*Spoilers* AMoL Ending Theory Discussion

Leira Galene

Aes Sedai
Nov 28, 2013
Kiruna, Sweden
  1. They - Them
  2. She - Her
Ok, so I'm in no way wanting to be a part of this long and in depth debate, but it's late at night and I'm awake so I'll add my two cents ;)

I find it interesting to draw analogies between this discussion and the Christian idea of Lucifer (a fictional example could potentially be Morgoth from the Silmarillion, who is a straight allegory for Satan). Much like the Creator, God, being omniscient, knew Lucifer would rebel against him before Lucifer existed. Yet he still made him. Why? Most Christians would argue that love that is chosen is sweeter than love that is forced. I.e., God wanted people to actively choose him over someone else. This is quite possibly the reason the Creator allowed the Dark One to exist in an imperfect prison, so that he could still touch the Pattern. I believe this is similar to arguments others have brought up, such as what is light without darkness?

However, the analogy is more subtle than that. Let us look at the story of the Garden of Eden and the Fall of Man. In the Garden, Adam and Eve chose to eat from the tree of the knowledge of good and evil, which... here's the kicker... was created by God. Yes, the devil "made them do it" (by that, I mean he encouraged them to), BUT he was not the source of the sin. Disobedience to God was. It's thought by some that the serpent in the Garden is a metaphor for humans' innate curiousity and not necessarily a manifestation of the devil. So the key point here is that, through this story, it would seem that in the Christian tradition Lucifer isn't actually the source of evil. He simply entices people to it. As such, Jesus becomes a sort of anti-Lucifer by providing people with another choice. However, it could be argued that neither Jesus nor Lucifer is the source of good or evil, God is the source of both (to the extent that one considers Jesus to be unique from God, which he both is and is not in traditional Christianity). After all, he is the creator of all things. This view is easily seen by viewing evil as the absence of good. If God created good, then he logically must have created its absence as well, and hence evil.

How does this connect to Wheel of Time? Obviously, the Creator is much less personal than the Christian God, more akin to the god of deism of the Enlightenment. He has more or less created a clockwork universe. However, it would seem that he allows the Dark One to touch the Pattern in order for people to prove, as it were, their devotion to the Light. But in doing so, he has also created the darkness. If the Dark One is analogous to Lucifer, then he is the tempter (a title given to Satan in the New Testament), NOT a source or a creator. In fact, it can be inferred from the Bible that Satan is a destroyer and as such is incapable of creating things. So, if we go by this comparison, the Dark One cannot create evil any more than he can create light. Therefore, he is the face of evil, but not the source of evil. A tempter, but not a creator.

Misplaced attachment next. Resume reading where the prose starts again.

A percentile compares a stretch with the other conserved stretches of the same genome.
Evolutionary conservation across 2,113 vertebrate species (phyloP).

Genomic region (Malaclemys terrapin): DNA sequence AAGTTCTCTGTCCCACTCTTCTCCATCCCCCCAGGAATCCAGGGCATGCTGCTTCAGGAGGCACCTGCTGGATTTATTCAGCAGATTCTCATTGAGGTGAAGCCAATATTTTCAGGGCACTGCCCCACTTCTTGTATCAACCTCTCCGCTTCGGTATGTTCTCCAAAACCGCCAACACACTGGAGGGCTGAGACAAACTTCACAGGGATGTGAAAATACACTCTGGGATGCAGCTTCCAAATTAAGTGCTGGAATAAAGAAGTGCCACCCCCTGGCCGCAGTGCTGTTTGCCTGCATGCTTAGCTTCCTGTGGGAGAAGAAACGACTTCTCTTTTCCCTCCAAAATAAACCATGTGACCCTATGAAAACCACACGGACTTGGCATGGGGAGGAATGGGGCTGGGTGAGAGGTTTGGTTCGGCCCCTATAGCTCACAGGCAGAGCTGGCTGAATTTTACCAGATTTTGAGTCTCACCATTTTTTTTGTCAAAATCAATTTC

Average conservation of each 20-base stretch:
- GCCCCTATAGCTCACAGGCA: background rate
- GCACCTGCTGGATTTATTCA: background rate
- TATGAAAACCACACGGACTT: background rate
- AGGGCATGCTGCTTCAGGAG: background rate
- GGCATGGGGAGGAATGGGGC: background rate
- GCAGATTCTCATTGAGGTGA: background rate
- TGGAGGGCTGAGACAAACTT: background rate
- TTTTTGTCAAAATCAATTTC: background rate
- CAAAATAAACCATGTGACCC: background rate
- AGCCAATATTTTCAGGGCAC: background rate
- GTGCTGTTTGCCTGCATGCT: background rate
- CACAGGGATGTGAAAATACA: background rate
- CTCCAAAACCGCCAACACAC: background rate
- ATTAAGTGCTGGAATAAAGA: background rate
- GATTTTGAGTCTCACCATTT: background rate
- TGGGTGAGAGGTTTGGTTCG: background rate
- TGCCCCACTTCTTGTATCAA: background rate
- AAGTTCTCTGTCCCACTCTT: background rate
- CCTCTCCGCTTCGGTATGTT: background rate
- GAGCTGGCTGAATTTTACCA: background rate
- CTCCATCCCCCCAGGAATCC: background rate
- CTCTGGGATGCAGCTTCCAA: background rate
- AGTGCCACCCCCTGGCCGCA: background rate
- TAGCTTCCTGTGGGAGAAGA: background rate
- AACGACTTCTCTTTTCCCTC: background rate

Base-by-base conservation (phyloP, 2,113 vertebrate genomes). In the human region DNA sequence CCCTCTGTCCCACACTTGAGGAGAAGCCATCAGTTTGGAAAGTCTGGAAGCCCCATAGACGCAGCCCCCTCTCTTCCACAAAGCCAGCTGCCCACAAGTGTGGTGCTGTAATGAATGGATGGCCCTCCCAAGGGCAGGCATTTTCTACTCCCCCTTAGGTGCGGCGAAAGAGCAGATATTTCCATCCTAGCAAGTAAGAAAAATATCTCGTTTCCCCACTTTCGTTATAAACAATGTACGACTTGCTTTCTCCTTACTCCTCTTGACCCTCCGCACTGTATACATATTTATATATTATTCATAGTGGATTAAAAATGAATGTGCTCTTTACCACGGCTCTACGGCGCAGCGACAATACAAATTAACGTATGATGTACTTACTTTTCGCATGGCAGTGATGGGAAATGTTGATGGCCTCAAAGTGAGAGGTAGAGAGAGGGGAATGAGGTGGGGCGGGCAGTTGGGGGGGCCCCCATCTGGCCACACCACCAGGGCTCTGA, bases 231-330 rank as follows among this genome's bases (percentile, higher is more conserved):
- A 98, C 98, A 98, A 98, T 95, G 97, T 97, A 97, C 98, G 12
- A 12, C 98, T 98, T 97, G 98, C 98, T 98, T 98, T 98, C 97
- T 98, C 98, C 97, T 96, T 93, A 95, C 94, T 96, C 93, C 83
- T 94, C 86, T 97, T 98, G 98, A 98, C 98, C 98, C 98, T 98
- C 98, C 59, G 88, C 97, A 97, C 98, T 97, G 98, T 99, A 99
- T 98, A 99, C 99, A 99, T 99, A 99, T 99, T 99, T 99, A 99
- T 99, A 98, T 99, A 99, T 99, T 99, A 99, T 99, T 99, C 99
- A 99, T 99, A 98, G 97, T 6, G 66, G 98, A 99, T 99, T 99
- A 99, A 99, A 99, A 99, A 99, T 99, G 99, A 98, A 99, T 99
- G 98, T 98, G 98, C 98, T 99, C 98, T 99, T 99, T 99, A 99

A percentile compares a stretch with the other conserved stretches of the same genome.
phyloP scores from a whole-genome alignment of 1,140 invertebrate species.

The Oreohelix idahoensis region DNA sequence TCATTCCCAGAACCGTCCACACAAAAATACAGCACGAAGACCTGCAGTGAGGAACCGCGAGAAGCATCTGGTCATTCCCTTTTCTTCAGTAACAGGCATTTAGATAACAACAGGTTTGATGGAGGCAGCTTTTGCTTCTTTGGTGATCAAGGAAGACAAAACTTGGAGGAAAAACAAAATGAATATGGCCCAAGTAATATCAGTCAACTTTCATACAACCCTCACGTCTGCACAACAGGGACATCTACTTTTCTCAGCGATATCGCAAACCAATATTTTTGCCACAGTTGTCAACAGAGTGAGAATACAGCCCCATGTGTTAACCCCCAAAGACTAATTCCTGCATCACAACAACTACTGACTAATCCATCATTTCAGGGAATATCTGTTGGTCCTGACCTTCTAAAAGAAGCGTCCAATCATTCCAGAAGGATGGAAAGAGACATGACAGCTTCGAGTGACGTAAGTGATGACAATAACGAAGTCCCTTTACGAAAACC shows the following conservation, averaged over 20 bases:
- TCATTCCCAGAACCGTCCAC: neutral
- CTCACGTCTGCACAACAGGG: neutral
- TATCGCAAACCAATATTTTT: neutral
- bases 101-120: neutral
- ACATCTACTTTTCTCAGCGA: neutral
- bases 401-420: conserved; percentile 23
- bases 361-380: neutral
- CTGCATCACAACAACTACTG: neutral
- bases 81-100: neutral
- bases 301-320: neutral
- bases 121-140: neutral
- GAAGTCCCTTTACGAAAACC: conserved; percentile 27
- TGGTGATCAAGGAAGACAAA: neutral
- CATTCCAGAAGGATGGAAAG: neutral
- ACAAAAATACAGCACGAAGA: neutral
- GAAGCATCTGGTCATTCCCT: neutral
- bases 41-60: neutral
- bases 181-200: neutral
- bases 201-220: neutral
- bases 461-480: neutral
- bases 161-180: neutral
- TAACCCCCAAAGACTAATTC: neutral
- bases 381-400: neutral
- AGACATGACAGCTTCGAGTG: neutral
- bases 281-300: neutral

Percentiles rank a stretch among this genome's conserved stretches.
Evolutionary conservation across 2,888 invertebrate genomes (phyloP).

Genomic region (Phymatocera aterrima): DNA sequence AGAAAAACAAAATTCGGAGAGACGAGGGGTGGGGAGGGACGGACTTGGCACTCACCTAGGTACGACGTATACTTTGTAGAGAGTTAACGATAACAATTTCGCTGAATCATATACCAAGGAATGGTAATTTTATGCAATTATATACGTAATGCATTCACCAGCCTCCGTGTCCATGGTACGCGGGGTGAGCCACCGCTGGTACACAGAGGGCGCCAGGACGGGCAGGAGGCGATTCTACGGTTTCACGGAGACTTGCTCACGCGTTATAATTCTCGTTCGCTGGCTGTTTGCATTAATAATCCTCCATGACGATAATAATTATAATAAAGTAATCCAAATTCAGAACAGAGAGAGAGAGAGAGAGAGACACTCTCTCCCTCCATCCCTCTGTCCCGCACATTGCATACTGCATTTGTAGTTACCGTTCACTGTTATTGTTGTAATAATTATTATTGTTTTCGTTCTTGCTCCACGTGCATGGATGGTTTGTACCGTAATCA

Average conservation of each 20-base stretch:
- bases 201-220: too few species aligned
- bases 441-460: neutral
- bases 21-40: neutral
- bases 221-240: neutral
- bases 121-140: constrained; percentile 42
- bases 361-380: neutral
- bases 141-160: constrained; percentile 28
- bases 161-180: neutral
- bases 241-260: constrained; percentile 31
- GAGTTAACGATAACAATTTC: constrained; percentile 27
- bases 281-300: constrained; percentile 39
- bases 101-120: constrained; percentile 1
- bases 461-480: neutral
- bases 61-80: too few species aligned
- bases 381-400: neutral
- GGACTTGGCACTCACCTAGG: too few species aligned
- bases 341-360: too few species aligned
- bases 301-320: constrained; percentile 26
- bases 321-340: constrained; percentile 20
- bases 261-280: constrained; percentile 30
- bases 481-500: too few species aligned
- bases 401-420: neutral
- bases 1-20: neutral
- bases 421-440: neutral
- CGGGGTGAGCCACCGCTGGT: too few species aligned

Additionally, if we continue this analogy, Rand/the Dragon is obviously Jesus, who returns the choice of good to counter the Dark One's offered choice of evil.

I am not saying any of this is true. This is mere philosophical posturing on my part, and obviously there are many other religions that RJ used throughout his books, such as Taoism. However, I would like to ad that even in Taoism, darkness is not the same as evil; in fact, it's a necessary part of the world, which is also the case when using the Christian analogy for the reasons I explained above.

However, whether the Dark One is the source/manifestation of darkness or simply a being who entices people towards it, it's clear that he is actually necessary. Like I stated above, the fact that the Creator created him/it means that the Creator wanted for a choice to be possible. Otherwise, the Dark One would not exist. So from this analogy it would seem that the Creator is in fact the source of both Light and Dark, and has allowed for a manifestation of each (The Dark One and the Dragon) to battle during each turning of the Wheel, so that creation will always have a choice between the two.

Again, feel free to disagree with me, this is my logical conclusion after making the analogy with the Christian tradition. I am interested to know what others think of my logic.

Edit: Just thought of one more thing to add. To assume that, in Christianity, Satan is the source of evil puts him on the same footing as God, which obviously undermines God's power. Wouldn't saying that the Dark One is the source of evil be the same thing? Clearly he's not as powerful as the Creator, or he wouldn't be imprisoned. If the Dark One as a being is as powerful as the Creator as a being (they're on equal footing in a battle), then his imprisonment age after age after age would indicate light is inherently more powerful than dark, which destroys the theme of balance present throughout the books and something that, while altruistic and present in many stories, doesn't seem to mesh with this universe. More thoughts to think about.
Last edited:
Jun 29, 2013
Marinette, Wisconsin
Exactly. I just feel that if it was as clear cut as Good vs Evil then there would have been no reason NOT to end the DO. And that's why it wasn't alluded to earlier. No one had considered the possibility that the DO had an aspect that the world needed in order to function properly. That's the way I see it, at any rate.

I just wanted to point out that Mat is also a personification of chaos, because he was constantly stirring things up as well as using chance and gambling throughout TLB as much as strategy and tactics.